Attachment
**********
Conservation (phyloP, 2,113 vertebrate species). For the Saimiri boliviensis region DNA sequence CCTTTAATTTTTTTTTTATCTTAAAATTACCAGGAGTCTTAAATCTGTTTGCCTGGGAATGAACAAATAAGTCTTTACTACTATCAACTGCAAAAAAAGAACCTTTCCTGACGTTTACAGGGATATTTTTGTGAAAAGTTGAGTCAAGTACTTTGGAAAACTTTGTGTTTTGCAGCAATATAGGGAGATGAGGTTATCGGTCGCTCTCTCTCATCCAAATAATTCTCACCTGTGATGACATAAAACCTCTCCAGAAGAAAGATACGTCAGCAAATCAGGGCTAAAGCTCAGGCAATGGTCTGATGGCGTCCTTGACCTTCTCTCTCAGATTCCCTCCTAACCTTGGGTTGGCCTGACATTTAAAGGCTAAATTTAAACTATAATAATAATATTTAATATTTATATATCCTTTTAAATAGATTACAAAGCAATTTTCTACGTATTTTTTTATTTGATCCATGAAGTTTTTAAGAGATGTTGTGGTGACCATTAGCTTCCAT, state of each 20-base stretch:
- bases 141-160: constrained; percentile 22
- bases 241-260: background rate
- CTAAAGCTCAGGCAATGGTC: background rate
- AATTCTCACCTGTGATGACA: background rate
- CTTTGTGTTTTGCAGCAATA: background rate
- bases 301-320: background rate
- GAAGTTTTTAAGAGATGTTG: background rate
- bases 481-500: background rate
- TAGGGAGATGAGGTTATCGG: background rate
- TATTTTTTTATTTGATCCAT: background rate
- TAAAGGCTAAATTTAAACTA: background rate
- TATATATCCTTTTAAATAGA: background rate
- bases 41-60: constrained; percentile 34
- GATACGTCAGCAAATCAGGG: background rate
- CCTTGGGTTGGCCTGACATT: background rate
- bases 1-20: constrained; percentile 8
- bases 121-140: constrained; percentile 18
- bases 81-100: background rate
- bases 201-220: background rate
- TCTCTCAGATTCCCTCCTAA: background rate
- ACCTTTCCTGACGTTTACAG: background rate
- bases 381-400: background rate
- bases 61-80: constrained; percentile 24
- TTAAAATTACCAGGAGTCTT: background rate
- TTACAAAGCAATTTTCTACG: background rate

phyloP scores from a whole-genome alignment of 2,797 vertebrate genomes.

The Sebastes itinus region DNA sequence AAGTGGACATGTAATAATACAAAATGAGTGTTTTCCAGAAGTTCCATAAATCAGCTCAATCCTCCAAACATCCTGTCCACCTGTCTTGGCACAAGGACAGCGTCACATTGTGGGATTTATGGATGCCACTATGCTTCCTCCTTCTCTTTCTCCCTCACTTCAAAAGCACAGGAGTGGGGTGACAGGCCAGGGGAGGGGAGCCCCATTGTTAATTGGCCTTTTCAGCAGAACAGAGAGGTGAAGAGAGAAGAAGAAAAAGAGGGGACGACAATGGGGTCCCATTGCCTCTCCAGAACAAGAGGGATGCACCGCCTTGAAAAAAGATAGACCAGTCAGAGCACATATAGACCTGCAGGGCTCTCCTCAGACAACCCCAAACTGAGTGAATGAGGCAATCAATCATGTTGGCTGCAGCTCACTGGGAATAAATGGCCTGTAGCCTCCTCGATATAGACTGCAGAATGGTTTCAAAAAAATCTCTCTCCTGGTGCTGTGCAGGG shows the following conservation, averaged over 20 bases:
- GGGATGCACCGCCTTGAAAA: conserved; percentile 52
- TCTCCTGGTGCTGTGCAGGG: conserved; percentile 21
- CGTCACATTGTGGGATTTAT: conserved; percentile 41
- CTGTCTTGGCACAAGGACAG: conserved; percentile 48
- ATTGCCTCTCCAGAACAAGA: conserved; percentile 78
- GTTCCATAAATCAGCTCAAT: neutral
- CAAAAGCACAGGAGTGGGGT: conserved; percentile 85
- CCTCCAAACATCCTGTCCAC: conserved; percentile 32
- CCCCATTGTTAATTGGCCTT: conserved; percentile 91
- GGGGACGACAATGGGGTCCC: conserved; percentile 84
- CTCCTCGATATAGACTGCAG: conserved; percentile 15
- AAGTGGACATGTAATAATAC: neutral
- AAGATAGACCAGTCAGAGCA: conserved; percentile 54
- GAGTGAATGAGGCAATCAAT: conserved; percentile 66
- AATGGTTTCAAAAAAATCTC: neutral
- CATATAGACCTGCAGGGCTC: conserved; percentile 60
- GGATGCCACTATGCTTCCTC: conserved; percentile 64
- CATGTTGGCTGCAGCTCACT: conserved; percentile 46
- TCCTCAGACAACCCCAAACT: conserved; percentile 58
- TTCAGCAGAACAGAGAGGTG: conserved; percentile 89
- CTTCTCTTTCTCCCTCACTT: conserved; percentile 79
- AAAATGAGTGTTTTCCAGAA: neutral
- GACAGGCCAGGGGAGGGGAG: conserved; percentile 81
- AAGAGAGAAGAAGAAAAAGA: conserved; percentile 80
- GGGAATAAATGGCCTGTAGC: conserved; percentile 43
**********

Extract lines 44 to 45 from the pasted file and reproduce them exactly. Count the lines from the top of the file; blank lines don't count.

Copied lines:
- CATATAGACCTGCAGGGCTC: conserved; percentile 60
- GGATGCCACTATGCTTCCTC: conserved; percentile 64